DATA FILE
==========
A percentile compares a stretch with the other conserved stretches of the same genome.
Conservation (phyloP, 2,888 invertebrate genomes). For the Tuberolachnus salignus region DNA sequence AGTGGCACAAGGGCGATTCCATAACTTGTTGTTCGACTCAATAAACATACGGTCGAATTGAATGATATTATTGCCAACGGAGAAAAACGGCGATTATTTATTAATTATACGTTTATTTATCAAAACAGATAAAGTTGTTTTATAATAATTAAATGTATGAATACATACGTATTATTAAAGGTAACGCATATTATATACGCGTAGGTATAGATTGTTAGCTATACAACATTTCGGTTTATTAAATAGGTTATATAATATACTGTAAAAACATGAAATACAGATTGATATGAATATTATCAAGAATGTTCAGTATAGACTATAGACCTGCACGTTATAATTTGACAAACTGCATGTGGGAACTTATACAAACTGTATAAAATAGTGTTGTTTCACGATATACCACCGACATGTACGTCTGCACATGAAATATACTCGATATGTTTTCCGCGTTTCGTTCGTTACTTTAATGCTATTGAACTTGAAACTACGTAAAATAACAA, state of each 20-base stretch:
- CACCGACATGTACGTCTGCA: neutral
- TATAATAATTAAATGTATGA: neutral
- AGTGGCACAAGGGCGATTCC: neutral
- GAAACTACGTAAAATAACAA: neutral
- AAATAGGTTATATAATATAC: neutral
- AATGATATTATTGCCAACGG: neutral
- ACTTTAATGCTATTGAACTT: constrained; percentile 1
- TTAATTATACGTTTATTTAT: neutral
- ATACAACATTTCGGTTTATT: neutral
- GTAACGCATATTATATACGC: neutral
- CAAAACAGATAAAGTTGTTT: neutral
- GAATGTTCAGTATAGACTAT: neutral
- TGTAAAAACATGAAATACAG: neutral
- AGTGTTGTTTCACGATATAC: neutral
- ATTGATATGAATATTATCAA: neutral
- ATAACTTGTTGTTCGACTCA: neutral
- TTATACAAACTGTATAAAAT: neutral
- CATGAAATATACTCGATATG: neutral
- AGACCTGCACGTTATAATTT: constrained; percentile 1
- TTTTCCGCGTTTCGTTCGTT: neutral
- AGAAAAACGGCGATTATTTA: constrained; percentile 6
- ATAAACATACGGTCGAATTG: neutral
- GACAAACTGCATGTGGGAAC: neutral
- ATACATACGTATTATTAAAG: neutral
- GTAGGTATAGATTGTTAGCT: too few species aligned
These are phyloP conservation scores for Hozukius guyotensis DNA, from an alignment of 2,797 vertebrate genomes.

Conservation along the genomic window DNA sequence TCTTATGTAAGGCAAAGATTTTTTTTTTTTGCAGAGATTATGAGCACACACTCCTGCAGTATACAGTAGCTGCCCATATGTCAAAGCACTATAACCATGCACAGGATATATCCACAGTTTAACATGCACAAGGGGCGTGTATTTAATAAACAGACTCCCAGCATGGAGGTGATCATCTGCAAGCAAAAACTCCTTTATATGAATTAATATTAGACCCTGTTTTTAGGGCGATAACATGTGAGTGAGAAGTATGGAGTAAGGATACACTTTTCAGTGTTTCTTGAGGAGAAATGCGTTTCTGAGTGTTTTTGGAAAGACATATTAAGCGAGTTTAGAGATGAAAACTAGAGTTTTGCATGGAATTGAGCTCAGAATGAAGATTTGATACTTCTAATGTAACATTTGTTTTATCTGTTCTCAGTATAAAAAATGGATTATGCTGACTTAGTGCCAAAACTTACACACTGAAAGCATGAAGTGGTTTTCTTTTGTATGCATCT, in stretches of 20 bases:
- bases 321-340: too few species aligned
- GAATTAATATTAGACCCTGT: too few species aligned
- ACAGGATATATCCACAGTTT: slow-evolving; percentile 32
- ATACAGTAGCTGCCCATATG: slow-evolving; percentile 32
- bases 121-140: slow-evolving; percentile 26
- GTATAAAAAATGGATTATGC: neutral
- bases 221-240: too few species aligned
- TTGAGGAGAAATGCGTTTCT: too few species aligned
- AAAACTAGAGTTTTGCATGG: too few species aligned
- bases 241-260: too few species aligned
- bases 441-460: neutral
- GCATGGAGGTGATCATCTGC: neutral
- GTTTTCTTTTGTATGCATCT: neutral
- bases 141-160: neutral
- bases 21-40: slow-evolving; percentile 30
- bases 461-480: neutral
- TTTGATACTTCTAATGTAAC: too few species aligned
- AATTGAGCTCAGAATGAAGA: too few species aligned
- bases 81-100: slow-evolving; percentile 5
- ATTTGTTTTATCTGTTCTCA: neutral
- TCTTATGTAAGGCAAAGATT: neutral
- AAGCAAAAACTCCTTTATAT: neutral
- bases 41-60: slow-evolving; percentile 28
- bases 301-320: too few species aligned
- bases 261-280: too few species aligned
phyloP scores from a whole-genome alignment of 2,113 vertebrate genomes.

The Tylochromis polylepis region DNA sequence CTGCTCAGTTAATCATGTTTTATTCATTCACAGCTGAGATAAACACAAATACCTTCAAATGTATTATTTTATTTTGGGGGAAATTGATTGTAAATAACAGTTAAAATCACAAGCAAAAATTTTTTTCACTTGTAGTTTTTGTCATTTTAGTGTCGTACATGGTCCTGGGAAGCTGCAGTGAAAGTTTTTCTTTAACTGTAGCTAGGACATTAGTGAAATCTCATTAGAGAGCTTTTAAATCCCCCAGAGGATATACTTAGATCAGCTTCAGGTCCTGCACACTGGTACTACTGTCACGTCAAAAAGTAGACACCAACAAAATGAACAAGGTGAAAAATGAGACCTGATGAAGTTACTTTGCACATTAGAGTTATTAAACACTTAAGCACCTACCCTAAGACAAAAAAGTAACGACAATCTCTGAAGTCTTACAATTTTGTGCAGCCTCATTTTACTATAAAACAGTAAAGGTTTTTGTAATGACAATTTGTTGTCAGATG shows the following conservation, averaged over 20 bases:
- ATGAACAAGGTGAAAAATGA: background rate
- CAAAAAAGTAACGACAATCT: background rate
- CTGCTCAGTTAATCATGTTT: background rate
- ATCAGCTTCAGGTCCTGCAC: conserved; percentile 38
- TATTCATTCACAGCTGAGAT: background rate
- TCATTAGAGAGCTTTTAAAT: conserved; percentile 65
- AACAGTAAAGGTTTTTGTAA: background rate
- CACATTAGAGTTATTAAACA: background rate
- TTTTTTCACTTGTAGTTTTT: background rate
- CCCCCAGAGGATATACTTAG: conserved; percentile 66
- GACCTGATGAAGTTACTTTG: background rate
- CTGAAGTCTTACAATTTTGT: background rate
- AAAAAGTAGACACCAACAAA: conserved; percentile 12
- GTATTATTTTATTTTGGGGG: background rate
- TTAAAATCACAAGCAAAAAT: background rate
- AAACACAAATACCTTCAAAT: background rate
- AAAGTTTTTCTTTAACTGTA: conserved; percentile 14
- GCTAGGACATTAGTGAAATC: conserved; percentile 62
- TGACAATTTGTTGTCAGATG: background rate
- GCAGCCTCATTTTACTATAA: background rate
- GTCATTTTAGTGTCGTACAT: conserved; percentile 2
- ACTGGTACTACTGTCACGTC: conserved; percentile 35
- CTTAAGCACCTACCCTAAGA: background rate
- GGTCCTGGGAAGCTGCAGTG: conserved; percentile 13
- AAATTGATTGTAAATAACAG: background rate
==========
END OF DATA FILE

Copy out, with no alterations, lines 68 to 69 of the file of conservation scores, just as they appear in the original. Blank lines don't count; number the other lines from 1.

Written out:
- CTGAAGTCTTACAATTTTGT: background rate
- AAAAAGTAGACACCAACAAA: conserved; percentile 12